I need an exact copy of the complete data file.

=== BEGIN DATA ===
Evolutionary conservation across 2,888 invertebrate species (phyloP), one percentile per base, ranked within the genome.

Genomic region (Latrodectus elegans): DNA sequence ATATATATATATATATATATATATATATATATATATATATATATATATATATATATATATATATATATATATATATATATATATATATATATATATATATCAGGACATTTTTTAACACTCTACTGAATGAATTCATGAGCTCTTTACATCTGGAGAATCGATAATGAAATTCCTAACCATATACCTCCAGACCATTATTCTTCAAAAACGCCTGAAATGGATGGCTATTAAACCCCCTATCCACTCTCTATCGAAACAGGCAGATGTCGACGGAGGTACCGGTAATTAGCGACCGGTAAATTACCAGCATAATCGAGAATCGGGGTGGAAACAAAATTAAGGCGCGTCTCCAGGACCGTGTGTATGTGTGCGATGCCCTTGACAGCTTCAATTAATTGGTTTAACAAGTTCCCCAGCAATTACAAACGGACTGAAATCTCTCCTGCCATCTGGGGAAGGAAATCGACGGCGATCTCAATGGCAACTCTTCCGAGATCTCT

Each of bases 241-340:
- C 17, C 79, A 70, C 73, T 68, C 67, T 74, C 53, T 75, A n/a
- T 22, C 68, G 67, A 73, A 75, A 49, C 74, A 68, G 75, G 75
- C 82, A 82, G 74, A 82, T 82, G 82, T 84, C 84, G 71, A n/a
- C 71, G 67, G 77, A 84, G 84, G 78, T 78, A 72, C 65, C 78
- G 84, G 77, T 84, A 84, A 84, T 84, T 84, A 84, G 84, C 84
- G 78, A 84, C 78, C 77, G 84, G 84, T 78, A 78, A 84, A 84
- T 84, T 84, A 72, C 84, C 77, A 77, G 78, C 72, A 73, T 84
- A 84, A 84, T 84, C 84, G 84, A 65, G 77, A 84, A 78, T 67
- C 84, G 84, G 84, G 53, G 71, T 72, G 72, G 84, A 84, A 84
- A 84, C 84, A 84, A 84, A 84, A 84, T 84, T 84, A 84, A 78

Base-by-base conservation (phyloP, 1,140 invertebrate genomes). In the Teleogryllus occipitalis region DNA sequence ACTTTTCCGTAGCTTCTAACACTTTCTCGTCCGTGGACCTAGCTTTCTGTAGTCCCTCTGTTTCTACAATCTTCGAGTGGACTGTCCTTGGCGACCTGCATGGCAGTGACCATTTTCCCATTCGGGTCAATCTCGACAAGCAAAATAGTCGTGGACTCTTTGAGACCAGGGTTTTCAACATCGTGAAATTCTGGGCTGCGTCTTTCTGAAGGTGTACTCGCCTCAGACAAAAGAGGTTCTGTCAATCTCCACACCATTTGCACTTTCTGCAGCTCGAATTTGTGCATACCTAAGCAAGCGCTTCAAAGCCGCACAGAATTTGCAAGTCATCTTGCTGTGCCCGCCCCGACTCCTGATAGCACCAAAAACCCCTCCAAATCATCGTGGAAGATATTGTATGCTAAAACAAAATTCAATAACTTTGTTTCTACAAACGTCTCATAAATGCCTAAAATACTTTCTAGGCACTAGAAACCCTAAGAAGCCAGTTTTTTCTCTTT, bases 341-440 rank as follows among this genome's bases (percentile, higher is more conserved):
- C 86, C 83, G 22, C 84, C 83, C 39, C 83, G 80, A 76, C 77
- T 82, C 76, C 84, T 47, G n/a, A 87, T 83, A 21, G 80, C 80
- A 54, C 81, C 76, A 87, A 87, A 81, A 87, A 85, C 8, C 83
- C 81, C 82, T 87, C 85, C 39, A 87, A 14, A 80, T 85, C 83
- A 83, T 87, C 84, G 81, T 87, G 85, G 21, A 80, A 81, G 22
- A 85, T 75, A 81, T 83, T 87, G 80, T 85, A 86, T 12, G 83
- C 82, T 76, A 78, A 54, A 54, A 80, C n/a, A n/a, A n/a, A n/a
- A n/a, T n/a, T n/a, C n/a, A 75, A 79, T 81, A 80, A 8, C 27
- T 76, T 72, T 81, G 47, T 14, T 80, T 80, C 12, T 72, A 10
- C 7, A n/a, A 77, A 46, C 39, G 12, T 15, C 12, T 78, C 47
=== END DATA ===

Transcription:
Evolutionary conservation across 2,888 invertebrate species (phyloP), one percentile per base, ranked within the genome.

Genomic region (Latrodectus elegans): DNA sequence ATATATATATATATATATATATATATATATATATATATATATATATATATATATATATATATATATATATATATATATATATATATATATATATATATATCAGGACATTTTTTAACACTCTACTGAATGAATTCATGAGCTCTTTACATCTGGAGAATCGATAATGAAATTCCTAACCATATACCTCCAGACCATTATTCTTCAAAAACGCCTGAAATGGATGGCTATTAAACCCCCTATCCACTCTCTATCGAAACAGGCAGATGTCGACGGAGGTACCGGTAATTAGCGACCGGTAAATTACCAGCATAATCGAGAATCGGGGTGGAAACAAAATTAAGGCGCGTCTCCAGGACCGTGTGTATGTGTGCGATGCCCTTGACAGCTTCAATTAATTGGTTTAACAAGTTCCCCAGCAATTACAAACGGACTGAAATCTCTCCTGCCATCTGGGGAAGGAAATCGACGGCGATCTCAATGGCAACTCTTCCGAGATCTCT

Each of bases 241-340:
- C 17, C 79, A 70, C 73, T 68, C 67, T 74, C 53, T 75, A n/a
- T 22, C 68, G 67, A 73, A 75, A 49, C 74, A 68, G 75, G 75
- C 82, A 82, G 74, A 82, T 82, G 82, T 84, C 84, G 71, A n/a
- C 71, G 67, G 77, A 84, G 84, G 78, T 78, A 72, C 65, C 78
- G 84, G 77, T 84, A 84, A 84, T 84, T 84, A 84, G 84, C 84
- G 78, A 84, C 78, C 77, G 84, G 84, T 78, A 78, A 84, A 84
- T 84, T 84, A 72, C 84, C 77, A 77, G 78, C 72, A 73, T 84
- A 84, A 84, T 84, C 84, G 84, A 65, G 77, A 84, A 78, T 67
- C 84, G 84, G 84, G 53, G 71, T 72, G 72, G 84, A 84, A 84
- A 84, C 84, A 84, A 84, A 84, A 84, T 84, T 84, A 84, A 78

Base-by-base conservation (phyloP, 1,140 invertebrate genomes). In the Teleogryllus occipitalis region DNA sequence ACTTTTCCGTAGCTTCTAACACTTTCTCGTCCGTGGACCTAGCTTTCTGTAGTCCCTCTGTTTCTACAATCTTCGAGTGGACTGTCCTTGGCGACCTGCATGGCAGTGACCATTTTCCCATTCGGGTCAATCTCGACAAGCAAAATAGTCGTGGACTCTTTGAGACCAGGGTTTTCAACATCGTGAAATTCTGGGCTGCGTCTTTCTGAAGGTGTACTCGCCTCAGACAAAAGAGGTTCTGTCAATCTCCACACCATTTGCACTTTCTGCAGCTCGAATTTGTGCATACCTAAGCAAGCGCTTCAAAGCCGCACAGAATTTGCAAGTCATCTTGCTGTGCCCGCCCCGACTCCTGATAGCACCAAAAACCCCTCCAAATCATCGTGGAAGATATTGTATGCTAAAACAAAATTCAATAACTTTGTTTCTACAAACGTCTCATAAATGCCTAAAATACTTTCTAGGCACTAGAAACCCTAAGAAGCCAGTTTTTTCTCTTT, bases 341-440 rank as follows among this genome's bases (percentile, higher is more conserved):
- C 86, C 83, G 22, C 84, C 83, C 39, C 83, G 80, A 76, C 77
- T 82, C 76, C 84, T 47, G n/a, A 87, T 83, A 21, G 80, C 80
- A 54, C 81, C 76, A 87, A 87, A 81, A 87, A 85, C 8, C 83
- C 81, C 82, T 87, C 85, C 39, A 87, A 14, A 80, T 85, C 83
- A 83, T 87, C 84, G 81, T 87, G 85, G 21, A 80, A 81, G 22
- A 85, T 75, A 81, T 83, T 87, G 80, T 85, A 86, T 12, G 83
- C 82, T 76, A 78, A 54, A 54, A 80, C n/a, A n/a, A n/a, A n/a
- A n/a, T n/a, T n/a, C n/a, A 75, A 79, T 81, A 80, A 8, C 27
- T 76, T 72, T 81, G 47, T 14, T 80, T 80, C 12, T 72, A 10
- C 7, A n/a, A 77, A 46, C 39, G 12, T 15, C 12, T 78, C 47